Teacher-Editor: Picture of Jason AlexanderPicture of Mattia GallottiPicture of Fiora SalisPicture of Stefan SchubertPicture of Nicolas Wuethrich

This course examines, from a philosophical perspective, the ways in which recent developments in genetics and neuroscience challenge our conceptions of what we are — and what we could become.

    Teacher-Editor: Picture of Jonathan BirchPicture of David Kinney
    Teacher-Editor: Picture of Richard BradleyPicture of Peter DennisPicture of Andrea LedwigPicture of ALEXANDER RAUBOPicture of Ewan Rodgers

PS 446 seeks to provide an insightful perspective on emerging aspects of organisational life by (a) grounding our understanding of these processes from a theoretical perspective and (b) meaningfully connecting with the domain of practice.

    Teacher-Editor: Picture of Amna AmerPicture of Jacqueline CranePicture of Neela MuhlemannPicture of Mark NoortPicture of Barry RogersPicture of Viviane Schwager

Department of Psychological and Behavioural Science archive of past student dissertations which achieved a mark of merit or distinction.

    Teacher-Editor: Picture of Frederic BassoPicture of Martin W BauerPicture of Stephen BennettPicture of Catherine CampbellPicture of Jacqueline CranePicture of Bradley FranksPicture of Lucia GarciaPicture of Alex GillespiePicture of Alexander GillespiePicture of Ilka GleibsPicture of Caroline HowarthPicture of Sandra JovchelovitchPicture of Barbara KarwalaPicture of Saadi LahlouPicture of Emily LeRoux-RutledgePicture of Jenevieve MannellPicture of Neela MuhlemannPicture of Michael MuthukrishnaTom ReaderPicture of Barry RogersPicture of Viviane SchwagerPicture of Jennifer Sheehy-SkeffingtonPicture of Ben ShenoyPicture of Caryn SolomonPicture of Jan StockdalePicture of Ly VooPicture of Benjamin VoyerPicture of Pak Chun YamPicture of Ai Yu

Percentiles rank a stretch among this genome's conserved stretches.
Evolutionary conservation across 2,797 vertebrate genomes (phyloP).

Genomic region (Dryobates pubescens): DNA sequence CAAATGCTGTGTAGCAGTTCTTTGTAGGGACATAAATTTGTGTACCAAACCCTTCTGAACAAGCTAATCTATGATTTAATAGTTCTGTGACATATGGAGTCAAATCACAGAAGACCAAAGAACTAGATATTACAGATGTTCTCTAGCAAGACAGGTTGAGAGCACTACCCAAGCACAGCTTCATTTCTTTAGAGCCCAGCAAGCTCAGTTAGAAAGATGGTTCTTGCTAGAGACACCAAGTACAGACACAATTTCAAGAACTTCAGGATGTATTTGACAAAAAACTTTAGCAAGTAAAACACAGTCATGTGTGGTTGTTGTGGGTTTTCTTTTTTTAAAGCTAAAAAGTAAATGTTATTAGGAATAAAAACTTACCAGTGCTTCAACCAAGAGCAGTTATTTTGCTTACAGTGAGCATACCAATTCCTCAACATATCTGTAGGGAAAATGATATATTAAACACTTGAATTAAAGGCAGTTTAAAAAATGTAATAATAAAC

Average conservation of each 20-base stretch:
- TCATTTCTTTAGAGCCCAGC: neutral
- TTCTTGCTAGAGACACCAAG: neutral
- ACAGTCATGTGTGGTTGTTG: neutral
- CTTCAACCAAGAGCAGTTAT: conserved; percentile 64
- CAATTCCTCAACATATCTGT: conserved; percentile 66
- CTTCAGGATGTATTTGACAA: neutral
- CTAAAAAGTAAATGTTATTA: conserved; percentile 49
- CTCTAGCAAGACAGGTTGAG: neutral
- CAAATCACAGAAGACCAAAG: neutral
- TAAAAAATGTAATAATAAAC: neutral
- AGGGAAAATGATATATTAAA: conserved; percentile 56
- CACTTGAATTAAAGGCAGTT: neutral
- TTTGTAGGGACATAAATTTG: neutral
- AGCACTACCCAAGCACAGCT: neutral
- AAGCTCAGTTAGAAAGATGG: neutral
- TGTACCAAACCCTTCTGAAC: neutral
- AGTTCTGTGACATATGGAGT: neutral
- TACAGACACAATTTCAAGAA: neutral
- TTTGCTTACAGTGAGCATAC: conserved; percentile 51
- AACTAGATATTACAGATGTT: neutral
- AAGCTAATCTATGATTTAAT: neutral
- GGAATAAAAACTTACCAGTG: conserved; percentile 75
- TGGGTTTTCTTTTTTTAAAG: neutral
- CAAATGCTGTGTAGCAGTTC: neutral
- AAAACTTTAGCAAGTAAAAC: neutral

Welcome to SA4C9 Social Policy: Organisation and Innovation Lent term half unit course.

    Teacher-Editor: Picture of Elizabeth BaileyPicture of Nazmin BegumPicture of Thomas BiegertPicture of Clare GormanPicture of Ian McmanusPicture of Eileen MunroPicture of Anne OkelloPicture of Lucinda PlattPicture of Amanda SheelyPicture of Charlie Tickle

The 5,000-word compulsory dissertation is an integral component of the eMSc Health Economics, Policy and Management programme. It is an important opportunity to study a research question or policy problem in depth by reviewing the literature and providing a coherent analysis. It further gives an understanding of working on a project with specific objectives and deadlines and also a taste of academic research.

Students normally write up their dissertation during the summer after the final June teaching session, but please note that you are expected to start thinking about and researching your dissertation topic well in advance of this. The final output will be a piece of work that is written in an academic article format that is suitable for submission to a peer-reviewed journal.